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Best Answers: Dog aggressive with toys and food?

Marjeta Marjeta | 1 day ago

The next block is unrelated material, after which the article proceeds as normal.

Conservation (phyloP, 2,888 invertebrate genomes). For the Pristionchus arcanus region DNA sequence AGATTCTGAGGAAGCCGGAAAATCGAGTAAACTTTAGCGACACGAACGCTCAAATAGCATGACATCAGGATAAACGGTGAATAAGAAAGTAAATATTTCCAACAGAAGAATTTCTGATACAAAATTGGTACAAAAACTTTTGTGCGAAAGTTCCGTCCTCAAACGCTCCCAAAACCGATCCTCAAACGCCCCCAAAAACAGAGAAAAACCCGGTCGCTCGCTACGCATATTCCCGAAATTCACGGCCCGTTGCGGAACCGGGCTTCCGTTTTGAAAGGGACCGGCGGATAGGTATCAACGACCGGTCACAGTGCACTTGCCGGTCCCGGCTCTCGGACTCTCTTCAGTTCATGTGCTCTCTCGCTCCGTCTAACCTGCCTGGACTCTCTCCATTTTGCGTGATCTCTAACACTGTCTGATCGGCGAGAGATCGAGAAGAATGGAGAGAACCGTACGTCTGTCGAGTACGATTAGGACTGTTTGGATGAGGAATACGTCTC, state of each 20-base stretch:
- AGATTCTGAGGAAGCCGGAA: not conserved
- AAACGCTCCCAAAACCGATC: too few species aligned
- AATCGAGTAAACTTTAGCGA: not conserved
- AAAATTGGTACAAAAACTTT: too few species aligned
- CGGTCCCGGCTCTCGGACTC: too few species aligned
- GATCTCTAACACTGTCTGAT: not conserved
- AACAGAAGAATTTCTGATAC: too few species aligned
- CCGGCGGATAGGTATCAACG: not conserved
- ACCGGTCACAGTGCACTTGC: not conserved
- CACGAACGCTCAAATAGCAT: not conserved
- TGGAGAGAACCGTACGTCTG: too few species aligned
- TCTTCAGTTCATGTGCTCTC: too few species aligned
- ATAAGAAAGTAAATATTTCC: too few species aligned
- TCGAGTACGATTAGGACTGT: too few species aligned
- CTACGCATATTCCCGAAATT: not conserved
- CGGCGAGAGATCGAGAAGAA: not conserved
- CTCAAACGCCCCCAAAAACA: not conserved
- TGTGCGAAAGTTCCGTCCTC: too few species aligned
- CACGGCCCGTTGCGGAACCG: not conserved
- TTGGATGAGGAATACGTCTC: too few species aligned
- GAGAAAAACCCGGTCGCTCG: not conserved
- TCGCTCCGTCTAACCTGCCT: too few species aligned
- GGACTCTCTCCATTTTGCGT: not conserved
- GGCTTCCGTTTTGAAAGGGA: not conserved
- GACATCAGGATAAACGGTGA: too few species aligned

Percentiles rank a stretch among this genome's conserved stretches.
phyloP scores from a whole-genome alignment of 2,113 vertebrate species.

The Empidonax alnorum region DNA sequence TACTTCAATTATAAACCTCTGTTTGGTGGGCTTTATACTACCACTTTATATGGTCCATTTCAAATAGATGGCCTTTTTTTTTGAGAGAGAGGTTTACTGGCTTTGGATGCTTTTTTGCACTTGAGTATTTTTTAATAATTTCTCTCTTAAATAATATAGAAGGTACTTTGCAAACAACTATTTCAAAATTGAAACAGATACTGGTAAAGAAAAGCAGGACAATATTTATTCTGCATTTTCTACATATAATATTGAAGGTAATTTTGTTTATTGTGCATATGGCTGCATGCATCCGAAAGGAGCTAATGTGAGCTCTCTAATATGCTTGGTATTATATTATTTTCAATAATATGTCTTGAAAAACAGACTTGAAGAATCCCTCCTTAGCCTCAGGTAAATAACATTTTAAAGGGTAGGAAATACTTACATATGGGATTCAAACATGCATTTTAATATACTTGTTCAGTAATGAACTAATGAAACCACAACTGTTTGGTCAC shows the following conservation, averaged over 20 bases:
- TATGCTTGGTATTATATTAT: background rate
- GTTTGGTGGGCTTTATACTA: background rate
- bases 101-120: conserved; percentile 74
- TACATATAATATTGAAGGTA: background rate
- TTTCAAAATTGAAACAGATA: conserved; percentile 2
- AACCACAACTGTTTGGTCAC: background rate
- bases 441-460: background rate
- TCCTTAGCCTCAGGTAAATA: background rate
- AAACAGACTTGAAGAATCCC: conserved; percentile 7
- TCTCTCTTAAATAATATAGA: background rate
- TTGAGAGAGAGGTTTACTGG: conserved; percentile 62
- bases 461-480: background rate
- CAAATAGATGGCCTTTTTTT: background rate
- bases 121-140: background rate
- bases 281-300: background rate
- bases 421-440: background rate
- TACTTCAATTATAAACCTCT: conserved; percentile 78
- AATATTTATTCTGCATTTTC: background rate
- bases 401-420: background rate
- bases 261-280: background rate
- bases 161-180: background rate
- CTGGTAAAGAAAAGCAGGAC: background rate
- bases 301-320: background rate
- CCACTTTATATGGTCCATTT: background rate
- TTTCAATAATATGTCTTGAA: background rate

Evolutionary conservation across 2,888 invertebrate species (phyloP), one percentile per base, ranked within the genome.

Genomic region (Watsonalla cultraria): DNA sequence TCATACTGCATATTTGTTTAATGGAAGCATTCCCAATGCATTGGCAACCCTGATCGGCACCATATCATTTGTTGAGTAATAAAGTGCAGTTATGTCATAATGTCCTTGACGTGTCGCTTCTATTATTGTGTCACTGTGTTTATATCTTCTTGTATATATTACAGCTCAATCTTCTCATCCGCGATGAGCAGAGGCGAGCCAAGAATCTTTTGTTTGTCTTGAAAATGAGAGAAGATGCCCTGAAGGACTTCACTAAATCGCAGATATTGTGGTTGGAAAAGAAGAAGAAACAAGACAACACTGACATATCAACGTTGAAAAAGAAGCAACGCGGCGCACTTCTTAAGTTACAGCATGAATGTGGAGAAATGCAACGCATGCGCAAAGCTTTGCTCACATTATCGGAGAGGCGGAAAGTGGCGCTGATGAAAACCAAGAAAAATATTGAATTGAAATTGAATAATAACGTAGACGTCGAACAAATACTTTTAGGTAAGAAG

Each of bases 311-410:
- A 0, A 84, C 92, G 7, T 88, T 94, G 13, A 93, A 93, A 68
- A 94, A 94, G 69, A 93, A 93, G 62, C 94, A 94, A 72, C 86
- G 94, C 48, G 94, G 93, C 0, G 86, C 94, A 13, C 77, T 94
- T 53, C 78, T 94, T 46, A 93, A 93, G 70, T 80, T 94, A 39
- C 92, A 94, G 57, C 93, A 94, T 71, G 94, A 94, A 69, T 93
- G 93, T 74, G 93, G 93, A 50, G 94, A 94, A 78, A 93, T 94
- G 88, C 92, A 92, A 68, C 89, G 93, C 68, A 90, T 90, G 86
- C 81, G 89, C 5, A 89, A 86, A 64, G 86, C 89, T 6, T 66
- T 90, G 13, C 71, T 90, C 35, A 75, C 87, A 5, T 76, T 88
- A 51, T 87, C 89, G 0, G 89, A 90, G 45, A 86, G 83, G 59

A lot of times aggression is misdiagnosed...true aggression is when the dog wants to out and out KILL the other party. If a dog wanted to bite you, he would be able to do so...they are quicker than you. The fact that he did not bite but "warned" you he would indicates he is fear aggressive..sometimes the norm for many small dogs who have been rescued. Please do yourself a favor and get in touch with a GOOD trainer for private sessions...not the box store classes. You need one on one. And you need to work with someone who will be patient and teach YOU how to deal with this dog..and hopefully in time with a lot of work you will have a successful outcome. You will have to start from square one...treat the dog as though it is the first time coming home. Try to see the situation from his eyes...new situation, lots of anxiety. Please be patient...but once you commit to this, you can NEVER back down or slack off. Removing him from the situation doesn't teach him how he is supposed to behave. That is your job. And if he fears strangers, caps etc...you must do desensitization with him. Trust me, time and effort and it WILL work. He also needs boundary training (at the door), and stringent enforcing of the LEAVE IT command. The trainer will be able to show you how you can take an object from the dog without putting your HAND in danger..and after a while, the dog will just learn to give it up. It took me 4 months to resolve this issue with my staffie...and I did get hand shy! But constant training taught us both a lot...and now he is past that phase. Digging can be part of the dachsie experience...it can also be a release of anxiety or boredom. You need to get this dog on a schedule, exercise, play and training. (Re..the vet visit...if he has any medical issues that are causing pain, that can show as aggression as well). In any case, get a trainer and learn to teach the basics...sit, stay, come, down, off, leave it and watch me. If your dog is food motivated I would start with positive reward...if there are difficulties with that, you may need to add firm bbut gentle correction AND positive reward. But if your dog is anxious, your patience and positive reward training is probably the way to go. Once you do about 2 really good weeks of training, begin to incorporate this training into EVERYTHING you do . So you can then start door training by putting him into a sit wait at the door when answering,.. Learn to anticipate what will happen and stop it before it starts. Guaranteed there is something causing the sudden snap to the other dog...it could be a look, or what the chiweenie feels is disrespect, an invasion of personal space...anything. If you really supervise them, you will be able to stop/correct it What you have is the reason that we need to learn to train.;..and training is just the way we communicate with our dogs. The happiest dog is one who knows what we expect of them..and training is what paves the way. Lots more...but start with the basics. Good luck...I hope your good intentions are rewarded!